Why the Marketing Automation Market Is Floundering & 5 Fixes to Fuel It

by Jeff Pedowitz

President and CEO,
The Pedowitz Group

The Marketing Automation industry is approaching its 13th year. Originally pioneered by Epiphany and Pivotal in the late 1990’s as an On-Premise Module added on to key CRM functions, it took off when SaaS entered the scene in the early 2000’s. Today there are many vendors in this space competing for wallet share, with several pure-play vendors that just offer marketing automation. Here are five of the leading vendors:

MarketoDemo2 to 1,000 EmployeesA feature-rich marketing automation system designed for B2B marketers.
OptifyDemo2 to 1,000 EmployeesTrack and measure social media, SEO and other online marketing efforts in one central location.
EloquaDemo1 to 1,000 EmployeesA leader in marketing automation that supports both B2B and B2C marketing.
HubSpotDemo2 to 500 EmployeesHubSpot offers a comprehensive set of online marketing features from content management to SEO to email outreach.
GenooDemo1 to 500 EmployeesWeb-based system developed for small and mid-sized organizations.

The key business challenges that Marketing Automation addresses are marketing efficiency and effectiveness, marketing accountability for financial performance, lead generation, lead quality, and systematic revenue growth.

Currently, the industry has a combined annual revenue of under $150 million dollars. This is calculated by adding up all of the revenue from the 20 + competitors that are in the market, and looking at the revenue from email vendors that have a portion of their platform dedicated to these functions. Compared to other verticals, such as Sales Performance Management (over $1B), Customer Relationship Management (over $10B), Online Marketing (over $1B) and even Social Media (over $1B), this industry is struggling in its drive to gain broad-based market appeal and acceptance.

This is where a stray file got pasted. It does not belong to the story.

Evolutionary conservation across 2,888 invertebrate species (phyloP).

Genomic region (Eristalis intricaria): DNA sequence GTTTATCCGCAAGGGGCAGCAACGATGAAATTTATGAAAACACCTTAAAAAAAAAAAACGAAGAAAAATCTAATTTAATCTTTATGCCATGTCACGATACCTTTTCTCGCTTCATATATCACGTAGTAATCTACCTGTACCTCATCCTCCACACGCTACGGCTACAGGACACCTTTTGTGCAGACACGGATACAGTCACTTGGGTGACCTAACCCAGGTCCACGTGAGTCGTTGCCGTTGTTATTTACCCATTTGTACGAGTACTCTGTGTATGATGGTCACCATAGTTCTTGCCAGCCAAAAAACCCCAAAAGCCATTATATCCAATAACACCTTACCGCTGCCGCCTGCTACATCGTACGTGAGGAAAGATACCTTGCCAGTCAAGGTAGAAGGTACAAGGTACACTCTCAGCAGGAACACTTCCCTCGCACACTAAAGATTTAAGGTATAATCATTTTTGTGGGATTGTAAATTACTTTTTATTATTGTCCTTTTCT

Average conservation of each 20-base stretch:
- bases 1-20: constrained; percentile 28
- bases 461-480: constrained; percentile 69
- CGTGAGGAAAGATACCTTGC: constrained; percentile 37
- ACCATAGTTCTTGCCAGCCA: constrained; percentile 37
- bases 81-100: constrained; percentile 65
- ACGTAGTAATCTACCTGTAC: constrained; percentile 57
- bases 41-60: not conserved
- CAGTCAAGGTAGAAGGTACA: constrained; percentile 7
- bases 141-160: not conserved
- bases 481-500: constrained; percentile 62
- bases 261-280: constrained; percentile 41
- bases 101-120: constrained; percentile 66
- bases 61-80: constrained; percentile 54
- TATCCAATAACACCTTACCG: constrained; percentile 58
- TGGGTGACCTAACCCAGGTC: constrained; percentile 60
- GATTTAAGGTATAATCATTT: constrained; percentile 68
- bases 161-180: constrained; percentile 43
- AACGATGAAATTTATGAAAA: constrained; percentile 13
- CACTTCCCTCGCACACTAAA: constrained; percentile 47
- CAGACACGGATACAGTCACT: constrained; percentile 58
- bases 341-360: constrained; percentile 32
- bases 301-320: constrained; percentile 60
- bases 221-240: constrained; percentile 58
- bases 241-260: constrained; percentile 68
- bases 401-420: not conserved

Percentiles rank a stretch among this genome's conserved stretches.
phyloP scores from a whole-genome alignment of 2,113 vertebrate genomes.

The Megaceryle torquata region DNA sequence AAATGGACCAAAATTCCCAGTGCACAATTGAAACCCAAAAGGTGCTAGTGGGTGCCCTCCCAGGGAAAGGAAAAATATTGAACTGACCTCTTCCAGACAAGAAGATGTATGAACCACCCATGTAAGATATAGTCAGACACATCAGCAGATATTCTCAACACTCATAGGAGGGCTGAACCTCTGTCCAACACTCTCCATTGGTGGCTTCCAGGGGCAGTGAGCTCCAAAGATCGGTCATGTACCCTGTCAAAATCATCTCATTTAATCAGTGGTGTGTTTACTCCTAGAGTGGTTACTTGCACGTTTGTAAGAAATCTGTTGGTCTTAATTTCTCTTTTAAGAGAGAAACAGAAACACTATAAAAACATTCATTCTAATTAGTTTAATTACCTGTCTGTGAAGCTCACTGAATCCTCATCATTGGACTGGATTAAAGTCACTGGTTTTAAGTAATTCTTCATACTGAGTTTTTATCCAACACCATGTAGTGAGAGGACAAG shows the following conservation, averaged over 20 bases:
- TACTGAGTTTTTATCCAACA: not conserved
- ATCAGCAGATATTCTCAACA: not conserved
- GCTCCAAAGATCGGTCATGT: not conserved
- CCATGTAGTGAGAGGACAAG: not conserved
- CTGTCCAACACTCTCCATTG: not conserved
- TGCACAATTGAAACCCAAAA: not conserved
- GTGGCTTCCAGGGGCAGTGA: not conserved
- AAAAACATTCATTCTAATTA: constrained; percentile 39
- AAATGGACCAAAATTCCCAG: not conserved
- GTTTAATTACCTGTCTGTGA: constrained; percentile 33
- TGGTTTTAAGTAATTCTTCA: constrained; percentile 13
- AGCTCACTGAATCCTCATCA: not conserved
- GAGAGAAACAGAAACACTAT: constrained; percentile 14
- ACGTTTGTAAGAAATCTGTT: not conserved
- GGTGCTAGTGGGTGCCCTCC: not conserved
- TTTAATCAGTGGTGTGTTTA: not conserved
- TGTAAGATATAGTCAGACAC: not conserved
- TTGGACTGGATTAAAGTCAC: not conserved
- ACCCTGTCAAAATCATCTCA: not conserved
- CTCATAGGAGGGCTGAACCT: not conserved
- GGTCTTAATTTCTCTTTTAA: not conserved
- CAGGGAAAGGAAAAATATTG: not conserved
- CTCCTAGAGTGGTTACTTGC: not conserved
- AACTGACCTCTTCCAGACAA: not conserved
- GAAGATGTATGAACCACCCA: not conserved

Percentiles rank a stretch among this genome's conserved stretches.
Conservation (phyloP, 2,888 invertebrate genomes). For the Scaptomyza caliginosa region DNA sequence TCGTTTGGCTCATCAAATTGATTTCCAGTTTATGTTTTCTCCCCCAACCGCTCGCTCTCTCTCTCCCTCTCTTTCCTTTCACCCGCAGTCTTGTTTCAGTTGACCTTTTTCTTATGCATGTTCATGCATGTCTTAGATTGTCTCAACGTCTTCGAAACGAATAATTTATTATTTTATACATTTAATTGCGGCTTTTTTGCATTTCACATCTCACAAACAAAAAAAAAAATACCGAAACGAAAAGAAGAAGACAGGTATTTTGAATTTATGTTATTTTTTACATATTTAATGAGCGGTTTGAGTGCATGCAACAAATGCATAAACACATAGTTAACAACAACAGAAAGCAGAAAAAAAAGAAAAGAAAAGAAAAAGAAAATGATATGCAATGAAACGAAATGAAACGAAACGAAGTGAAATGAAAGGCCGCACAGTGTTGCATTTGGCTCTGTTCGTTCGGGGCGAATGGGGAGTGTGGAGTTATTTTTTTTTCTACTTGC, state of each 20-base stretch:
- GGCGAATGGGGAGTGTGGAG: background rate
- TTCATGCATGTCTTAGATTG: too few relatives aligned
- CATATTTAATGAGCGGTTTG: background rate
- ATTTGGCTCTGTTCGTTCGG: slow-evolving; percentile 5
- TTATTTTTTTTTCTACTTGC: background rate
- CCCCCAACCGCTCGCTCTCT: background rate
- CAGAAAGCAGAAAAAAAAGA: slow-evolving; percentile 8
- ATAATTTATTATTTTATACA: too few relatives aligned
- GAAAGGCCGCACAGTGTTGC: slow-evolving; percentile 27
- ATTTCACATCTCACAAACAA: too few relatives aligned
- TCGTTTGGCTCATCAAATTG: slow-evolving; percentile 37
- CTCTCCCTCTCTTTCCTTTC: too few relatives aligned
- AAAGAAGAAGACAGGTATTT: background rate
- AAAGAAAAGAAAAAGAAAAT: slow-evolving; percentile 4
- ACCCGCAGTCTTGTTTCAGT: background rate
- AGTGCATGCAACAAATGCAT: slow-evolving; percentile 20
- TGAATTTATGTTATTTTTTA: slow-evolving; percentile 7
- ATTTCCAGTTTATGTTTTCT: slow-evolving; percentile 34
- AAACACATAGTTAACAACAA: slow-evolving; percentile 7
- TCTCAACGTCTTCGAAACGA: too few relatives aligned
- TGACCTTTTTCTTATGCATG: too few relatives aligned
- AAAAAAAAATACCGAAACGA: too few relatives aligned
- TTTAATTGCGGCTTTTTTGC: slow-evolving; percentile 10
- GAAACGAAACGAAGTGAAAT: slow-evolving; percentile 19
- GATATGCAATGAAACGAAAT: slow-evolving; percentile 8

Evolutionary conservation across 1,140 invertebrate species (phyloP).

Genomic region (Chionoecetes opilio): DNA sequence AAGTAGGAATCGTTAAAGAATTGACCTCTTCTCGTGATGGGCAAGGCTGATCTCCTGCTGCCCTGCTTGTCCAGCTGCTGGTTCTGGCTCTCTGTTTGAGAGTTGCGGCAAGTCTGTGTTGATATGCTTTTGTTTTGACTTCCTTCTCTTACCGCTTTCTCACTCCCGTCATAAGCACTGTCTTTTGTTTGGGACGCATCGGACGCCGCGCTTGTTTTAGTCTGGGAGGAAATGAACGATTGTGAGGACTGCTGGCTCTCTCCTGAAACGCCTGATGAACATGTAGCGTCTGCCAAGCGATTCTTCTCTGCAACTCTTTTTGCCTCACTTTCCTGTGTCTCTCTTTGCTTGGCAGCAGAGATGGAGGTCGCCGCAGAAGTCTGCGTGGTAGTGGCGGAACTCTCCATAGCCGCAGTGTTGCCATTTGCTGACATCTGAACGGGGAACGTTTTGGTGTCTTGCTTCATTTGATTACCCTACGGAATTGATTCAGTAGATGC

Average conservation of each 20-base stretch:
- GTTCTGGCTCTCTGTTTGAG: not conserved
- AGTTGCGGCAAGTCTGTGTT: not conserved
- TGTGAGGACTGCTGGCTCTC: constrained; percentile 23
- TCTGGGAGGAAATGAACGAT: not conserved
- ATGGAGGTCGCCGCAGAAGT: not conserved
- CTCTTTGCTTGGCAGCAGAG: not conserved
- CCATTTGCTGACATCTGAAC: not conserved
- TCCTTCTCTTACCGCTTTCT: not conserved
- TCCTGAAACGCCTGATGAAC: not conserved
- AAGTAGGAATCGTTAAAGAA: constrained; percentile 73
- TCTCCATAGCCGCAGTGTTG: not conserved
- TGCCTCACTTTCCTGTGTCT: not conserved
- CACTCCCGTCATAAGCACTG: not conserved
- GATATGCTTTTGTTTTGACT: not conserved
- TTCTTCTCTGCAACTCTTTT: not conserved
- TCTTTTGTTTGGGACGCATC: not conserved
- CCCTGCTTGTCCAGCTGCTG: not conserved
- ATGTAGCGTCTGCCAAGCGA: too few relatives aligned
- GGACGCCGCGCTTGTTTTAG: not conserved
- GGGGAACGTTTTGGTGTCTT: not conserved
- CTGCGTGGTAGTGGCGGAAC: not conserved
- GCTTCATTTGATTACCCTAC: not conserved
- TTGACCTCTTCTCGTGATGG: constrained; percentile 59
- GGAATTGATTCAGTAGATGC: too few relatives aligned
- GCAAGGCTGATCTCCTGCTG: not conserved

There are 5 primary reasons why this industry is underperforming:

  • Wrong Executive Target. The very person that Marketing Automation seeks to empower – the marketing executive – has the least power on the senior management team to buy. While marketing executives that have adopted these platforms have experienced great success in beating all kinds of performance benchmarks, their peers have been slow to drive the change needed and implement the technology.
  • Failure to Broaden Vertical Expansion. High concentration in software and technology and minimal penetration into other verticals has slowed overall industry growth. A high focus on B2B, which always lags B2C in technology adoption has also slowed grass-roots appeal.
  • Too Much Competition, Not Enough Education. For the size of the market, there are too many competitors (over 20 at last count), and not enough collective education. The market is brutally competitive, with high profile vendors frequently sparring both publicly and privately. While this may help their respective companies find focus, it has done little to help the market because no one is paying attention.
  • Too Complicated. The concepts and processes that drive successful adoption of marketing automation are often beyond the core skill sets of daily practitioners. To get it right, practitioners need to be highly logical, process driven, think like an engineer and a financial person all while trying to be creative. There aren’t too many people that can do all of those things simultaneously, let alone do them well.
  • Economic Pricing Model. The industry has largely adopted a subscription pricing model based upon contact database size, opting against a user license or usage approach. Customers that have adopted the platforms have seen a great ROI – in many cases over 10X. But to those who have not adopted, the model seems expensive and prospects struggle to articulate the value internally, regardless of what price band the vendor is selling at.

To successfully grow the market, maximize adoption and grow vendor shareholder value, we recommend the following course of action:

  • Expand target focus beyond the marketing department. Start selling to sales executives, CFO’s, CIO’s and even the CEO. Make this an enterprise play, not just a marketing one. After all, revenue performance effects the entire company, not just marketing. To connect the dots, the offering has to be more system driven. Business Intelligence around Revenue Performance, integration with Social Media and Search Engine Optimization (SEO), expanded focus of CRM application, and enabling the Sales organization will bring all parties to the table and make a more compelling business case.
  • Expand vertical offerings. Work with key partners and value added resellers (VARs) in additional market segments. Create true productization and differentiation for solving key vertical challenges.